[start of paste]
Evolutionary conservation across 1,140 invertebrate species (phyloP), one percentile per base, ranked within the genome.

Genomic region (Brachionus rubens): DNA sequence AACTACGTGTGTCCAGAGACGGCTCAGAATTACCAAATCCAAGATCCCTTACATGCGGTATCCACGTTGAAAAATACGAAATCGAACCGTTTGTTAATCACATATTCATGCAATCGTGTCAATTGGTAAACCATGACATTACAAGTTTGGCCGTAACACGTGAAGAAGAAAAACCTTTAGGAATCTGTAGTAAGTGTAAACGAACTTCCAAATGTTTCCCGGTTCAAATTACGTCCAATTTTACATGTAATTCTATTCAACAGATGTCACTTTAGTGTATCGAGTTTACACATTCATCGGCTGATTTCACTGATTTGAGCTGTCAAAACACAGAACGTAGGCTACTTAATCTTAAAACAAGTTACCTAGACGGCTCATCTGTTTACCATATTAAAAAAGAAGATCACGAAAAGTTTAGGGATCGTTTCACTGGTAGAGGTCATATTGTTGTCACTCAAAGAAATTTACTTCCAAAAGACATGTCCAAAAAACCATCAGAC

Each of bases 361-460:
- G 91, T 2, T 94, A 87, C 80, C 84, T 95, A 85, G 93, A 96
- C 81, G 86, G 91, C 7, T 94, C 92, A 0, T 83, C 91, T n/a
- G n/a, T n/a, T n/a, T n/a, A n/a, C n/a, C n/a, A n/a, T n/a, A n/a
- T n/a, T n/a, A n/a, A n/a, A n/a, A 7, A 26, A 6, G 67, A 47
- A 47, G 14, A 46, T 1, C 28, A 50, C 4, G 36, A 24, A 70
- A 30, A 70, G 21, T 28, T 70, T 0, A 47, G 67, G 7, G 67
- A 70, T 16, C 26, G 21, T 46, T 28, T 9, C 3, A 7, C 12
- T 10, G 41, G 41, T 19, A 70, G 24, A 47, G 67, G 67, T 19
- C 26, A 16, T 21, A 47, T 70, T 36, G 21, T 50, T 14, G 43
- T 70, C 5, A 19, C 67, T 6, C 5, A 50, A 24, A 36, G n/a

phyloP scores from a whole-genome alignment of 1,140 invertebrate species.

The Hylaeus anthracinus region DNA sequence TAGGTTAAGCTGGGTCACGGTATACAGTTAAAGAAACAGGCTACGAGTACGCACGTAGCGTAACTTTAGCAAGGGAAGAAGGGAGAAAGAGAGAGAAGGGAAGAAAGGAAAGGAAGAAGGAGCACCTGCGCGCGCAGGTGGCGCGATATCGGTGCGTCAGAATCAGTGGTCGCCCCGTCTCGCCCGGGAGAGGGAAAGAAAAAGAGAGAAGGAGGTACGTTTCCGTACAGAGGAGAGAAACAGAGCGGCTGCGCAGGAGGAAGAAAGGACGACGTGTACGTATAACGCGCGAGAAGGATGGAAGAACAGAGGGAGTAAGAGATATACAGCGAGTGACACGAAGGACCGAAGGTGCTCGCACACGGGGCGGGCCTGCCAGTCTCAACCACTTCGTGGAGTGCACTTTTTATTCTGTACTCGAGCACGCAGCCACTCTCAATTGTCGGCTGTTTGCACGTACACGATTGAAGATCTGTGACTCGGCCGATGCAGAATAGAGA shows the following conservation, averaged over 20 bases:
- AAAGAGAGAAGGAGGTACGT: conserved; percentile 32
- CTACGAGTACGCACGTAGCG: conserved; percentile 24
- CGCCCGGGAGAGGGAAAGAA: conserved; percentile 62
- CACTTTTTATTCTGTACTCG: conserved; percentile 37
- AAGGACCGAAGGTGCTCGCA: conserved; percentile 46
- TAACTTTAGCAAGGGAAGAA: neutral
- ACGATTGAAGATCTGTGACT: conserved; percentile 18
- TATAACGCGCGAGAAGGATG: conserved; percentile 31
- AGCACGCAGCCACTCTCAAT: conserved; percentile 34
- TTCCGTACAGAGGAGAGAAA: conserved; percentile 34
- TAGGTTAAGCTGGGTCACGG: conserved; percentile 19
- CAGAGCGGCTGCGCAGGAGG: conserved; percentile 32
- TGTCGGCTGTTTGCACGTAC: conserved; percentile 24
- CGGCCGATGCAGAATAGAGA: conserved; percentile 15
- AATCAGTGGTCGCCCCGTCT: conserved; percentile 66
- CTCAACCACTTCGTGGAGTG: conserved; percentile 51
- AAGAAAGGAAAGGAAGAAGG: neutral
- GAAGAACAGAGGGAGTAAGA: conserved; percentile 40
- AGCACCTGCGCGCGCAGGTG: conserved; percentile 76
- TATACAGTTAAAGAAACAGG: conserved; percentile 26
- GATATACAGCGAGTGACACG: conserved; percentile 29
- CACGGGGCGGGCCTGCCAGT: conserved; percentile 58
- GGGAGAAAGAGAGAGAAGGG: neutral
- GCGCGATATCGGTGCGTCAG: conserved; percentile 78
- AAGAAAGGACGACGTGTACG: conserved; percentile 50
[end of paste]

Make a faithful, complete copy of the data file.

Evolutionary conservation across 1,140 invertebrate species (phyloP), one percentile per base, ranked within the genome.

Genomic region (Brachionus rubens): DNA sequence AACTACGTGTGTCCAGAGACGGCTCAGAATTACCAAATCCAAGATCCCTTACATGCGGTATCCACGTTGAAAAATACGAAATCGAACCGTTTGTTAATCACATATTCATGCAATCGTGTCAATTGGTAAACCATGACATTACAAGTTTGGCCGTAACACGTGAAGAAGAAAAACCTTTAGGAATCTGTAGTAAGTGTAAACGAACTTCCAAATGTTTCCCGGTTCAAATTACGTCCAATTTTACATGTAATTCTATTCAACAGATGTCACTTTAGTGTATCGAGTTTACACATTCATCGGCTGATTTCACTGATTTGAGCTGTCAAAACACAGAACGTAGGCTACTTAATCTTAAAACAAGTTACCTAGACGGCTCATCTGTTTACCATATTAAAAAAGAAGATCACGAAAAGTTTAGGGATCGTTTCACTGGTAGAGGTCATATTGTTGTCACTCAAAGAAATTTACTTCCAAAAGACATGTCCAAAAAACCATCAGAC

Each of bases 361-460:
- G 91, T 2, T 94, A 87, C 80, C 84, T 95, A 85, G 93, A 96
- C 81, G 86, G 91, C 7, T 94, C 92, A 0, T 83, C 91, T n/a
- G n/a, T n/a, T n/a, T n/a, A n/a, C n/a, C n/a, A n/a, T n/a, A n/a
- T n/a, T n/a, A n/a, A n/a, A n/a, A 7, A 26, A 6, G 67, A 47
- A 47, G 14, A 46, T 1, C 28, A 50, C 4, G 36, A 24, A 70
- A 30, A 70, G 21, T 28, T 70, T 0, A 47, G 67, G 7, G 67
- A 70, T 16, C 26, G 21, T 46, T 28, T 9, C 3, A 7, C 12
- T 10, G 41, G 41, T 19, A 70, G 24, A 47, G 67, G 67, T 19
- C 26, A 16, T 21, A 47, T 70, T 36, G 21, T 50, T 14, G 43
- T 70, C 5, A 19, C 67, T 6, C 5, A 50, A 24, A 36, G n/a

phyloP scores from a whole-genome alignment of 1,140 invertebrate species.

The Hylaeus anthracinus region DNA sequence TAGGTTAAGCTGGGTCACGGTATACAGTTAAAGAAACAGGCTACGAGTACGCACGTAGCGTAACTTTAGCAAGGGAAGAAGGGAGAAAGAGAGAGAAGGGAAGAAAGGAAAGGAAGAAGGAGCACCTGCGCGCGCAGGTGGCGCGATATCGGTGCGTCAGAATCAGTGGTCGCCCCGTCTCGCCCGGGAGAGGGAAAGAAAAAGAGAGAAGGAGGTACGTTTCCGTACAGAGGAGAGAAACAGAGCGGCTGCGCAGGAGGAAGAAAGGACGACGTGTACGTATAACGCGCGAGAAGGATGGAAGAACAGAGGGAGTAAGAGATATACAGCGAGTGACACGAAGGACCGAAGGTGCTCGCACACGGGGCGGGCCTGCCAGTCTCAACCACTTCGTGGAGTGCACTTTTTATTCTGTACTCGAGCACGCAGCCACTCTCAATTGTCGGCTGTTTGCACGTACACGATTGAAGATCTGTGACTCGGCCGATGCAGAATAGAGA shows the following conservation, averaged over 20 bases:
- AAAGAGAGAAGGAGGTACGT: conserved; percentile 32
- CTACGAGTACGCACGTAGCG: conserved; percentile 24
- CGCCCGGGAGAGGGAAAGAA: conserved; percentile 62
- CACTTTTTATTCTGTACTCG: conserved; percentile 37
- AAGGACCGAAGGTGCTCGCA: conserved; percentile 46
- TAACTTTAGCAAGGGAAGAA: neutral
- ACGATTGAAGATCTGTGACT: conserved; percentile 18
- TATAACGCGCGAGAAGGATG: conserved; percentile 31
- AGCACGCAGCCACTCTCAAT: conserved; percentile 34
- TTCCGTACAGAGGAGAGAAA: conserved; percentile 34
- TAGGTTAAGCTGGGTCACGG: conserved; percentile 19
- CAGAGCGGCTGCGCAGGAGG: conserved; percentile 32
- TGTCGGCTGTTTGCACGTAC: conserved; percentile 24
- CGGCCGATGCAGAATAGAGA: conserved; percentile 15
- AATCAGTGGTCGCCCCGTCT: conserved; percentile 66
- CTCAACCACTTCGTGGAGTG: conserved; percentile 51
- AAGAAAGGAAAGGAAGAAGG: neutral
- GAAGAACAGAGGGAGTAAGA: conserved; percentile 40
- AGCACCTGCGCGCGCAGGTG: conserved; percentile 76
- TATACAGTTAAAGAAACAGG: conserved; percentile 26
- GATATACAGCGAGTGACACG: conserved; percentile 29
- CACGGGGCGGGCCTGCCAGT: conserved; percentile 58
- GGGAGAAAGAGAGAGAAGGG: neutral
- GCGCGATATCGGTGCGTCAG: conserved; percentile 78
- AAGAAAGGACGACGTGTACG: conserved; percentile 50